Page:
December has arrived. Being that, I’m reminded of what used to be my yearly trips to Tokyo during the first week of the month.
Upon getting home, I’d follow that up and treat myself with a meal to celebrate the anniversary of what used to be one of my favorite restaurants in Metro Manila called 12/10. 12/10 stands for December 10. It’s owned by a couple who became official on that date. That date was also when they officially opened the restaurant. Sadly, the C word forced them to close earlier this year.
In the world of Scotch, it’s no secret that single malt has been getting most of the attention as of late. The blends we and/or the older folks in our lives used to rave about have been set aside like that elementary school friend you’ve become ashamed to be with. Yes, single malts do tend to be better. However, we can’t be serious drinkers and spenders all the time. Part of the reason why spirits exist is to lift our spirits, after all. Kicking back and relaxing with an easy drink is one way to do it.
One of my favorite drinks for relaxing is the highball. Sometimes, it’d be unaged Jamaican rum with grapefruit soda. In Jamaica, it’s usually called “Wray and Ting,” because Wray & Nephew Overproof is mixed with Ting. When there’s no Wray & Nephew Overproof, it’s just called Rum and Ting. Ting is a very popular grapefruit soda in Jamaica. Sadly, both aren’t available here.
Most of the time, I’d go for a Japanese highball. My choice of whisky varies. I usually go for a peated single malt or a whisky I just want to get rid of or a blend that’s really known to be good in highballs. Currently, my favorite blended Scotch for Japanese highballs is Teacher’s Highland Cream. If you want to learn more about the brand’s history, check Mark’s review.
In a time where classic cocktails such as the Old Fashioned, the Manhattan, and the Negroni are deemed more fashionable, the Japanese highball seems to have been forgotten. Yes, the low ABV movement does promote highballs such as a gin and tonic. But, it’s not a Japanese highball.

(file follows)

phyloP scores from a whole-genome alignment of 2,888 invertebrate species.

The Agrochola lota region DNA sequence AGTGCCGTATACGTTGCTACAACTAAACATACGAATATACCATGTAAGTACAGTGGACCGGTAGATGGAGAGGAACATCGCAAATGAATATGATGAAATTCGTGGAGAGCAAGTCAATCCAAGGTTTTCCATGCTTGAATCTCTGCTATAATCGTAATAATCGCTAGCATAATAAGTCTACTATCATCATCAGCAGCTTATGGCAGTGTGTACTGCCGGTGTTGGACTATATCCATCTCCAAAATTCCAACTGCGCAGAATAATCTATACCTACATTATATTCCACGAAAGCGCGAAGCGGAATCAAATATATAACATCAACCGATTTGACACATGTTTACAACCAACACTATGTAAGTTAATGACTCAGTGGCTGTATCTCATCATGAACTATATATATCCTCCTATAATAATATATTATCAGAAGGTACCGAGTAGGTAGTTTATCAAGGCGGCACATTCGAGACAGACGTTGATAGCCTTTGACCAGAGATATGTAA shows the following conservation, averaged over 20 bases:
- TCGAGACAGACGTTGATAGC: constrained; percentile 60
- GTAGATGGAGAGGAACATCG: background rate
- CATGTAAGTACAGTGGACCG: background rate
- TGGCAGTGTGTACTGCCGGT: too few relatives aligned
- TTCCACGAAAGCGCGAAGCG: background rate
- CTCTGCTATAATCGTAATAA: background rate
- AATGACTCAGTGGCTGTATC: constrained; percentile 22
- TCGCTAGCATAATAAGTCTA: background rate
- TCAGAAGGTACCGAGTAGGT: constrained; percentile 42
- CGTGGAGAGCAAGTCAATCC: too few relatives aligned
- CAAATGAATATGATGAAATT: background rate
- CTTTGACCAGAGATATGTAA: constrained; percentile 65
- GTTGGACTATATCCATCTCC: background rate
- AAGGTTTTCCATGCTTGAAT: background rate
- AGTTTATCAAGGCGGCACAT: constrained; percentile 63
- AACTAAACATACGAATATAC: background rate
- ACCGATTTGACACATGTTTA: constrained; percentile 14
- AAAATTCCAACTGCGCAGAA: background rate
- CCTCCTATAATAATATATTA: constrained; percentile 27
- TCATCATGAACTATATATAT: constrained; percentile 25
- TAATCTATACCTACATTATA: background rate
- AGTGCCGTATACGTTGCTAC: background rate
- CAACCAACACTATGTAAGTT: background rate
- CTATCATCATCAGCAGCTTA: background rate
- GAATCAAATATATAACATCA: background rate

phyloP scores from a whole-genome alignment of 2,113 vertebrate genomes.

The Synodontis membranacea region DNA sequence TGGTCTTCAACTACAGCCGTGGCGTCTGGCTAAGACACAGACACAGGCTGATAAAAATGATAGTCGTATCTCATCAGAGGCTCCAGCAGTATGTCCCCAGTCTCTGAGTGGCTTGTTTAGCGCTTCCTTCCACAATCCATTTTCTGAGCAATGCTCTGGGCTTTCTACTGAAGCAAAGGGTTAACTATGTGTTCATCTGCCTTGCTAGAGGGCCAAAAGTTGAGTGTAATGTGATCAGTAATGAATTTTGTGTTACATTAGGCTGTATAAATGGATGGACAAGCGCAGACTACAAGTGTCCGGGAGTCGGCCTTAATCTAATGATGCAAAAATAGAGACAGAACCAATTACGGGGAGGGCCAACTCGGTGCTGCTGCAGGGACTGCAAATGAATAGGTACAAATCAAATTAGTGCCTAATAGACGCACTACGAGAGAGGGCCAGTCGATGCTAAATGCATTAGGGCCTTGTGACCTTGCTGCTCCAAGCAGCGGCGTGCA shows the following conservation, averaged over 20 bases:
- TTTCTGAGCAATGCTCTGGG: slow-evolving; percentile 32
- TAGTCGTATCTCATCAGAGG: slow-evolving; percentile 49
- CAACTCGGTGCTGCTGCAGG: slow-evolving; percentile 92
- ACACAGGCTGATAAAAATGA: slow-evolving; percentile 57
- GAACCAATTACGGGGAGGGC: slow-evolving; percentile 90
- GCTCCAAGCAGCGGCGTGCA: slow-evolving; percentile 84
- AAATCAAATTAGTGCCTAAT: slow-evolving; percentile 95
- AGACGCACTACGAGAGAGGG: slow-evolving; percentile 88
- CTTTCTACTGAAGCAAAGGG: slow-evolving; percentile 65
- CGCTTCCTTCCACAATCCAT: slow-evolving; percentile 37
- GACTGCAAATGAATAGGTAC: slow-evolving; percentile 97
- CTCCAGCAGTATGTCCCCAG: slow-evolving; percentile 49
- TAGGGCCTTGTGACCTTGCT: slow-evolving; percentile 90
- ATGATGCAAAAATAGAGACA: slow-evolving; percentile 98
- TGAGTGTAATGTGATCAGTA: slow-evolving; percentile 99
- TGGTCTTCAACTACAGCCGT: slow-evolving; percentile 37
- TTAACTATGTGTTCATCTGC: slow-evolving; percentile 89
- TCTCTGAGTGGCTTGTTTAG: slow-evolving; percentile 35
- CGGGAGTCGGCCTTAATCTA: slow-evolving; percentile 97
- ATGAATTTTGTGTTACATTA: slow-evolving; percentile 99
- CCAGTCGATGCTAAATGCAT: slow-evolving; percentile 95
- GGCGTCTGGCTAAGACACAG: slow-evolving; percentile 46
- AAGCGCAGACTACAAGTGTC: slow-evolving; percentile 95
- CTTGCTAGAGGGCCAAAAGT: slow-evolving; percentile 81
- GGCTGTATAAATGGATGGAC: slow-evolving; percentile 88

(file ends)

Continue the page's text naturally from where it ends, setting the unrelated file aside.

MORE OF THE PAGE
12/10 taught me to love a Japanese highball. The establishment was Izakaya themed. A lot of Japanese drinks and dishes with different twists from various influences were served. But, the design was not Japanese, and they had a proper bar for concocting proper cocktails. This is unlike the typical Izakayas, which usually just serve beer and sake.
I became a regular there since their opening. Hence, I became fast friends with the owner who handled the food and drinks. Before new cocktails would be put on the menu, I’d sometimes end up being the guinea pig. Like most chefs and bartenders, he’d prefer easy dishes and drinks after a shift or during off days. His go-to was a Japanese highball, but with bourbon. The mix of soda water and woody booze didn’t agree with me. So, I ended up asking for Japanese single malts and blends to mix with soda water. This was in 2014 or 2015, so Japanese whisky was still fairly affordable and easy to get then.
In 2019, Teacher’s Highland Cream became my favorite whisky to use in Japanese highball after I had it at a bar in Ginza, Tokyo called Apollo Bar. I’m not sure if it was me being mesmerized at how the highball was so meticulously made, or the ambiance, or just the drink itself, but the Teacher’s highball I had was probably the best I had had in life. It was rich, creamy and refreshing. For months, I craved for Teacher’s highball after that experience.